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My friend and I don’t share the same definition of what it means to be on-time. I don’t necessarily subscribe to the “early is on-time, on-time is late, late is unacceptable” theory, but I do try to arrive at or before an agreed upon time. She thinks there is wiggle room surrounding any appointment time – 5 or 10 minutes – and doesn’t seem concerned that I’ve been waiting for her to arrive. The good news is, if I’m running behind schedule, it doesn’t bother her that I arrive late. But if I’m going to be 5 to 10 minutes late, I’ll notify her. She would never think to do the same – because in her mind she’s on-time.

Perhaps I have too strict a definition of what it means to be on-time. Is 5 minutes considered late to everyone or just to me? We surveyed TRC’s online consumer panel to get an answer.

We used 5 minutes as our test case. If an appointment time is at 9:00 and actual arrival is 9:05, do you consider yourself on-time or late (or early)? To make things interesting, we asked about a variety of scenarios, since it’s possible that definitions may change based on the social situation.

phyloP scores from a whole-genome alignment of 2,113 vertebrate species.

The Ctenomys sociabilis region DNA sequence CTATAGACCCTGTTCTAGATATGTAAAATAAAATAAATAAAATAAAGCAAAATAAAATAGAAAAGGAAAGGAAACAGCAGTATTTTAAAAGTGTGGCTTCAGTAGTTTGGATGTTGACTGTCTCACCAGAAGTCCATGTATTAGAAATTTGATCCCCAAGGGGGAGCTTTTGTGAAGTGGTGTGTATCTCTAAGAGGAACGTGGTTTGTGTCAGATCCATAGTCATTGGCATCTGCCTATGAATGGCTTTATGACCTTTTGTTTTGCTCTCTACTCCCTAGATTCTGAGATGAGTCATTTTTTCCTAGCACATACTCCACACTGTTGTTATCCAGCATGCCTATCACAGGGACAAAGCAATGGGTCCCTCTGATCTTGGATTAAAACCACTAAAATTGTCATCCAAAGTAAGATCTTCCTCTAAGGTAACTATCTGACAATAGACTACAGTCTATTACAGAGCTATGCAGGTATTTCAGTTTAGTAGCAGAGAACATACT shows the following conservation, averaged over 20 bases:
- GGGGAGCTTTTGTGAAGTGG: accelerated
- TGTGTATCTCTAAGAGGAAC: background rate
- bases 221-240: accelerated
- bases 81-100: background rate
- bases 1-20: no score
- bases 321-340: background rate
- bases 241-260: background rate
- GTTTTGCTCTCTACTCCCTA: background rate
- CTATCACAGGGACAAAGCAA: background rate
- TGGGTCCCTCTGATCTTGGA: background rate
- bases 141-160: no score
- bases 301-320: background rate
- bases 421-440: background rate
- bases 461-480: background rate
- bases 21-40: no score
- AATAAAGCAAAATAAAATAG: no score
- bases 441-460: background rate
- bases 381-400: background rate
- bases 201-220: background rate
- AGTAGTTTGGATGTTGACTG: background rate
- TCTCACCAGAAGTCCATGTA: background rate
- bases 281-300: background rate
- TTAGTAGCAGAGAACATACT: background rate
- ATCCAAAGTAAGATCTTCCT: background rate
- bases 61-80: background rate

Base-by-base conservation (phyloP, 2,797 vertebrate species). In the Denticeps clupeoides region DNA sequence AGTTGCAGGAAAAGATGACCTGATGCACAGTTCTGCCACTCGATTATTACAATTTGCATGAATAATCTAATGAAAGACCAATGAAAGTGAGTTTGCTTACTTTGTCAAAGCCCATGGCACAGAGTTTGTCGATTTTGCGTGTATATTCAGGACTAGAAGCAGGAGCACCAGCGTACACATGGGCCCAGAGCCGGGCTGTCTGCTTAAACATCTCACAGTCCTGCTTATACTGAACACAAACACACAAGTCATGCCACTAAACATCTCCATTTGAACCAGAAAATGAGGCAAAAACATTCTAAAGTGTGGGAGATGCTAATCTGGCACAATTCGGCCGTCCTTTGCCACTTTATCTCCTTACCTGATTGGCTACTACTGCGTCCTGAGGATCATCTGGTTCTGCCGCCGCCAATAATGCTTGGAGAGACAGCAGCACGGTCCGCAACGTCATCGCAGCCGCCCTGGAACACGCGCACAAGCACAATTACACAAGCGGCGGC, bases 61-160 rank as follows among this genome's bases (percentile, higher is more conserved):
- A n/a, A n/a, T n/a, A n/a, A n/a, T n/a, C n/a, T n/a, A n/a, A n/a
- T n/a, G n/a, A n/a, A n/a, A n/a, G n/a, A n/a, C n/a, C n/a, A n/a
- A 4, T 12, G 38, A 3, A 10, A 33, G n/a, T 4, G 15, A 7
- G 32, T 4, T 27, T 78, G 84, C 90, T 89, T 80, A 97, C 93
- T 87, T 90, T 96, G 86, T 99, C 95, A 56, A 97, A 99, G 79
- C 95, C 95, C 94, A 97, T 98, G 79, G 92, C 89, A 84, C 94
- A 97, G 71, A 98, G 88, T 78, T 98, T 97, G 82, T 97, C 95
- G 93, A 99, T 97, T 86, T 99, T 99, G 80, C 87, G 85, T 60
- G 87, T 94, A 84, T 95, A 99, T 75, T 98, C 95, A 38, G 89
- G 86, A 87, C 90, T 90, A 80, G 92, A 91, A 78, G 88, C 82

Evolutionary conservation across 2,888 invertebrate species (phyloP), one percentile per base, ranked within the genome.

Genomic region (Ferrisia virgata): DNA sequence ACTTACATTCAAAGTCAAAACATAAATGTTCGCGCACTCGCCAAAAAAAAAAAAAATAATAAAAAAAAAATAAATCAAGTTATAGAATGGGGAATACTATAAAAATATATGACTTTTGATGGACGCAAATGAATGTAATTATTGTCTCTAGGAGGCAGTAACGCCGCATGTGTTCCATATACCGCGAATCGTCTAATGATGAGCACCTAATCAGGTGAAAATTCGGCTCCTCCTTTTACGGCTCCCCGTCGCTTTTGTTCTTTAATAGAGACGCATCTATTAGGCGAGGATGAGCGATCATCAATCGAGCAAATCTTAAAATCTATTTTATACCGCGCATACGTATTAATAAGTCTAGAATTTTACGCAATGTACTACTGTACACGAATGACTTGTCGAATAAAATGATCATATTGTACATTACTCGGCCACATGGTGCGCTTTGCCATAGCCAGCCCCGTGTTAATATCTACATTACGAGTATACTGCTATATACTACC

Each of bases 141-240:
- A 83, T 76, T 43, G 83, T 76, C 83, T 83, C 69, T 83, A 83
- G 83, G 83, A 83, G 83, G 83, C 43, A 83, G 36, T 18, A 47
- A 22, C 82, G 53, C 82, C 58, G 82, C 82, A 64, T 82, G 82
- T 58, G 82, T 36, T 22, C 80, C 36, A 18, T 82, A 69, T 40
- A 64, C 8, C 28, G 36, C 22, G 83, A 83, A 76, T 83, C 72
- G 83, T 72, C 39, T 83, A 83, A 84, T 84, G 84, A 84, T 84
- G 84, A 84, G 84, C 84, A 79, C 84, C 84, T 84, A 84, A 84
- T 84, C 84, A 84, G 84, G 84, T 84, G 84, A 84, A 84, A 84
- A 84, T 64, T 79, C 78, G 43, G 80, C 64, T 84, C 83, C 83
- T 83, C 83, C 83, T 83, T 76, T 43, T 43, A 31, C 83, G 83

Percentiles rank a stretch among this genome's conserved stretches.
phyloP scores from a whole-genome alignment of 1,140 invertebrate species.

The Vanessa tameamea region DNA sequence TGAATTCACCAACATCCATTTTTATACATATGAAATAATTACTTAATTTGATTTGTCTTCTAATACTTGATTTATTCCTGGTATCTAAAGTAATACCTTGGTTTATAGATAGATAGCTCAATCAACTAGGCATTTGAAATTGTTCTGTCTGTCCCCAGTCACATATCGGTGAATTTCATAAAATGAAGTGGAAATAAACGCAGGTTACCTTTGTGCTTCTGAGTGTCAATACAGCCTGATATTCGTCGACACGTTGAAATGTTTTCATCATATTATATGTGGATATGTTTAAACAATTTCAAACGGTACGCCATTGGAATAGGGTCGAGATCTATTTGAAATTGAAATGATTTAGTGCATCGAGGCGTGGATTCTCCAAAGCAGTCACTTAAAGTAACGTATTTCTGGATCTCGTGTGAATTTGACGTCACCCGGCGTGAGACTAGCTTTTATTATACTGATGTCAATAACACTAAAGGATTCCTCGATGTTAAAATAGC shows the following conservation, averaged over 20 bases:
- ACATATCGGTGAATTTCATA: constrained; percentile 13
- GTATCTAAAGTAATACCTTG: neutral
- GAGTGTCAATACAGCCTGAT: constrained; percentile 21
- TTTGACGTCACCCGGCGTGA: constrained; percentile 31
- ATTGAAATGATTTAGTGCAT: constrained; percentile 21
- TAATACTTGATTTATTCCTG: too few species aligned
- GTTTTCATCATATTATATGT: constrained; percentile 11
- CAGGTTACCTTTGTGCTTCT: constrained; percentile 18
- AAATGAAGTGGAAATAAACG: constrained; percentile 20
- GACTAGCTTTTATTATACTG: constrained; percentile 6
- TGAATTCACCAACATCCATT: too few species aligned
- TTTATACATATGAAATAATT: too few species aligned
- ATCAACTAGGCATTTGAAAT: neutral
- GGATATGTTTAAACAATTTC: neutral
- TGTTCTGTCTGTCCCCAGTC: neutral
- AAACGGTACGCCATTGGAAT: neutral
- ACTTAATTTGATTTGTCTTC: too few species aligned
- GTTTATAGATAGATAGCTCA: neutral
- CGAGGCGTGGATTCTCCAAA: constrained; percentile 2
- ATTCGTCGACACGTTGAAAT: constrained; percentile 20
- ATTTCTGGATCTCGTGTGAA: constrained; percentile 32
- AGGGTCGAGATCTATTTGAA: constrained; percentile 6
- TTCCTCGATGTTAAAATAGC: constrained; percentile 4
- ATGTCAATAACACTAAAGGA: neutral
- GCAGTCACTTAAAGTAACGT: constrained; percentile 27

If your boss calls an urgent meeting and you arrive 5 minutes past the start time, 2/3 of our participants consider that to be “late”.  When I saw that, at first I felt vindicated. But then I realized that if 2/3 are saying they’re late, that means 1/3 say it’s okay – 5 minutes is on-time or even early. Then I looked at the rest of the scenarios: 2/3 consider 5 minutes as “late” for babysitting or for a weekly religious service. If you show up 5 minutes after your reservation time at a restaurant, only 57% consider that to be late. And if you’re meeting a friend for casual dinner (no reservations), only 47% -- less than half of the adults we surveyed -- believe that 5 minutes off-schedule is actually “late”. What’s this world coming to?

being late infographics TRC